“Has lover boy moved in yet?”

Choosing to ignore the comment, I asked. “How’s flying?”

“Brilliant! I love it.”

“I thought you would.”

“Yeah, it’s something I should’ve done a long time ago. So, how’s tricks? I thought you’d be married and commuting to LA by now.”

“Very funny.”

“You’re still seeing him, right?”

“If you’re referring to David, yes, I’m still seeing him.”

“Does that mean I can’t come and see you?”

“Ehm, no, it doesn’t mean that at all.”

It just means I probably shouldn’t end up in bed with you!

“Good, I’ll be at my mum and dad’s late tomorrow afternoon. Can I come over tomorrow night?”

Yes please, yes please!

“Sorry, that won’t work, I’m flying to Jo’Burg.”

“You don’t like it there.”

“No, but I still have to go.”

“You could throw a sickie.”

One phone call is all it’ll take!

“Not with a mortgage I can’t.”

“Ah, the perils of being a grown up.”

“I’m not complaining.”

“Are you sure tomorrow night won’t work?”

Stay strong! Don’t cave in!

“’Fraid not.”

“If you throw a sickie, you’ll get a better trip when you ring in fit.”

“I see you’ve already figured out how to manipulate the system.”

“Has to be done. Listen, I’ll be about all weekend, so if you change your mind…”

“I won’t. I’ll be flying to Jo’Burg tomorrow night.”



September 7th, 1990

September 7th, 1990

Flight from LHR – AMS, as a passenger

Leeuwarden, Holland

I thought I’d be staying with Lorna and Klaus tonight, but when they picked me up at Schiphol Lorna asked if I’d mind coming to visit Elmer, a friend of theirs who attends culinary college.

“Twelve hours, eh?” Lorna snickered, from the front seat of the car, after I told her about David’s stopover.


“I’m surprised ye can still walk!”


“Uff, I’m just playing,” she said. “By the way, do you remember Elmer?”

“Have I met him?”

“Aye, I think so, then again, maybe no. Anyway, he’s interested.”

“In what?”

“In you!”

“Lorna, I just finished telling you about David!”

“When did you become a nun?”

“You’re awful! Isn’t she Klaus? Isn’t she just absolutely the most awful person ever?”

“The worst,” he chuckled.

“Listen doll, all I’m saying is that you’re here, he’s there. Elmer’s here, he’s good looking, he’s available and, well, you know”

“Well just so you know, I’m in love with David.”

She spun her head so fast I thought it might snap off. “D’ye really?”


“Och, well that’s nice. Isn’t that nice, Klaus?”


“Is that all you’ve got to say, Klaus?”

“Lorna, I’m driving.”

“Yer a bloody pilot! Driving a car should be easy peasy.”

Klaus cracked up laughing. “You are correct, Karen. She is the most terrible person.”

“And that’s why you’re marrying me, honey,” she cooed.

I cleared my throat. “Ehm, I hate to disturb the love fest but does this mean you have a wedding date?”

“Aye, did I no tell ye?”

“Eh, no!”

“Uff, I thought I did. We’re planning on getting married next March.”

Klaus glanced at Lorna, she smiled and squeezed his shoulder. “Tell her where,” she said.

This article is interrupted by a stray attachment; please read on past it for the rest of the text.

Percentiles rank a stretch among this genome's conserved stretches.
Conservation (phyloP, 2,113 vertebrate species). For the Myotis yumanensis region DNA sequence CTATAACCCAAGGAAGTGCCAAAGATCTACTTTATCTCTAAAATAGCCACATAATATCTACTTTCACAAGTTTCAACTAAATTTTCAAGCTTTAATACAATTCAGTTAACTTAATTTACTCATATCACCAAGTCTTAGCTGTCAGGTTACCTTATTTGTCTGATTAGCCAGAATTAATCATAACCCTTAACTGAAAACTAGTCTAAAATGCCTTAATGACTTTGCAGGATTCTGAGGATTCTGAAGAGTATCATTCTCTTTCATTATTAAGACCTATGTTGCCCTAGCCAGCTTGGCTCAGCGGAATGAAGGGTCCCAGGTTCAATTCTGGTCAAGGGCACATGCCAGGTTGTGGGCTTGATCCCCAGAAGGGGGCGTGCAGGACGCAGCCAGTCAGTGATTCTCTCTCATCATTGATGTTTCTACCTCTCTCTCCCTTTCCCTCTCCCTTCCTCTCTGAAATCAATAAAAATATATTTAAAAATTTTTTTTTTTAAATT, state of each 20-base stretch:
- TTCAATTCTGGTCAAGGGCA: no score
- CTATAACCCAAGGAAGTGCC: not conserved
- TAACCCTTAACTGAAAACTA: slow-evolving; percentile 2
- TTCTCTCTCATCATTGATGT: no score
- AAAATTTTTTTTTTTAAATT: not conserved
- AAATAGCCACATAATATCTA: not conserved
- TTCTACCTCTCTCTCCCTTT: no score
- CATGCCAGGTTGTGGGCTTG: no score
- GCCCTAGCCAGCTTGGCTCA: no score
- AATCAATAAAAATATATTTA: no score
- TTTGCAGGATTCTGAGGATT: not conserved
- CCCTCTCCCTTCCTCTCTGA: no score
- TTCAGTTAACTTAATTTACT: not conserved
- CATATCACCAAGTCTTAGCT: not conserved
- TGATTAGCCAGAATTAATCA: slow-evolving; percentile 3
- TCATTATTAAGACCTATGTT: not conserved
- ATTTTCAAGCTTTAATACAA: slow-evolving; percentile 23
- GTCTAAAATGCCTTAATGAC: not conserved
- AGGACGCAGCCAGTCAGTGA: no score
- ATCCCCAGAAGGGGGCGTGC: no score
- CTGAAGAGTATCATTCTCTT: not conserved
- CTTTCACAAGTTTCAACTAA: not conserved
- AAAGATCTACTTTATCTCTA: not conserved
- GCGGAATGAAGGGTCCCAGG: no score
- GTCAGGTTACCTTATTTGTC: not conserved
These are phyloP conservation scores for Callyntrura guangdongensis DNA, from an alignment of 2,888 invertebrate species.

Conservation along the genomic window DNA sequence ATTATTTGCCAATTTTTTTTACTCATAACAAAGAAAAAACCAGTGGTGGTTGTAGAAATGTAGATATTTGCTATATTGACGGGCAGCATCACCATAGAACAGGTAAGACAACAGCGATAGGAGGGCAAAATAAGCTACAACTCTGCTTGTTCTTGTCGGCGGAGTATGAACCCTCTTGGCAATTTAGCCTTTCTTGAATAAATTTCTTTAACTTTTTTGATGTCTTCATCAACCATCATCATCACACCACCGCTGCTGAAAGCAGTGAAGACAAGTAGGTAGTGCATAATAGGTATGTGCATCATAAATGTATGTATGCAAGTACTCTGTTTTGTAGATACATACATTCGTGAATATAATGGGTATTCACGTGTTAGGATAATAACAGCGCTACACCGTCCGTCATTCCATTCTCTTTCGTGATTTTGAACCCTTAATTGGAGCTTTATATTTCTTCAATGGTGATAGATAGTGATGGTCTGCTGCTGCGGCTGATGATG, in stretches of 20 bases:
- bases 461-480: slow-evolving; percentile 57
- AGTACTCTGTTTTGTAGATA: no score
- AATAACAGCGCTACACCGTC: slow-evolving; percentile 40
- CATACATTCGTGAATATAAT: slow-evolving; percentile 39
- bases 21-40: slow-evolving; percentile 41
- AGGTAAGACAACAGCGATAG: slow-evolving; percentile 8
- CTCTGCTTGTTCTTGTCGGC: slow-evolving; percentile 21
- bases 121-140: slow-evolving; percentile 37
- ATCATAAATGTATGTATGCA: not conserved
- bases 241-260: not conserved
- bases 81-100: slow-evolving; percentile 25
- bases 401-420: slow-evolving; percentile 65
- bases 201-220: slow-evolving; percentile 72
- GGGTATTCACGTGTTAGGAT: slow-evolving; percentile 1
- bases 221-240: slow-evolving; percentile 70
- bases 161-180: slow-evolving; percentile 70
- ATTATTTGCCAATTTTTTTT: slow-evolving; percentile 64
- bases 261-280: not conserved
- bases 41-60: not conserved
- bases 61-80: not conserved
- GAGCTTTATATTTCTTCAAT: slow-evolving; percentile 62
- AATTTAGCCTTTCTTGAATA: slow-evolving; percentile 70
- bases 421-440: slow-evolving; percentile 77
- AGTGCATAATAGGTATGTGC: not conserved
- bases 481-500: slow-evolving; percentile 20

“We’re getting married in Bermuda.”

“Wow, oh wow. Bermuda is sooo beautiful.”

“Aye, so make sure LA Dave is available. Yer no showing up to ma wedding by yerself.”

“I have no intention of coming alone,” I said, smiling at the thought of attending their beautiful island wedding, with David.


September 5th, 1990

September 5th, 1990

At home, England

Another overnight guest, this time Carl. I picked him up from the bus station this afternoon and we drove over to see mum and dad, who, after hearing about Carl’s antics, were looking forward to meeting him.

I love how friendly and easygoing mum and dad are with my friends. As mum said, “It’s always nice to put a face to the name.” Carl kept us amused with what I later referred to as, “The parent version of your sordid life in the sky.”

From mum and dad’s, we went to Houston’s for dinner, after which Carl coaxed me into seeing “Die Hard II.” Not exactly my first choice but it wasn’t as bad as I expected, although the airplane scenes were (especially for cabin crew!) pretty disturbing.

Toyed with the idea of having a drink afterwards but decided to come back here, which was lucky because while we were looking through a bunch of trip pictures, David rang.

“This is a surprise! Where are you?”

“Still in Tokyo but I’m getting ready to leave.”

Thinking of the cost I said, “I guess this’ll be a quick call.”

“I already tried getting hold of you a few times but…”

“I don’t have an answering machine set up yet.”

From the couch, Carl mouthed, “Is that the yank you’re shagging?”

“I have good and bad news,” David continued, as I waved my hand dismissively at Carl, trying not to laugh.

“Give me the good news first,” I said, trying to ignore Carl as he pranced around the living room, clutching his hand to his chest in an exaggerated fashion.

“I’m flying to Heathrow.”

I felt the smile spread across my face. “Seriously?”

“Uh-huh, I’ll be there tomorrow. You wanna take down the details?”

“Wait a sec, let me grab a pen.”

I gestured for Carl to pass me the pad and pen on the table.

“Ok, go ahead.”

“It’s the BA six. Arrives at..”

“I know the flight, I’ll be waiting for you when you arrive in T four.”

In my excitement, I forgot to ask what the bad news is.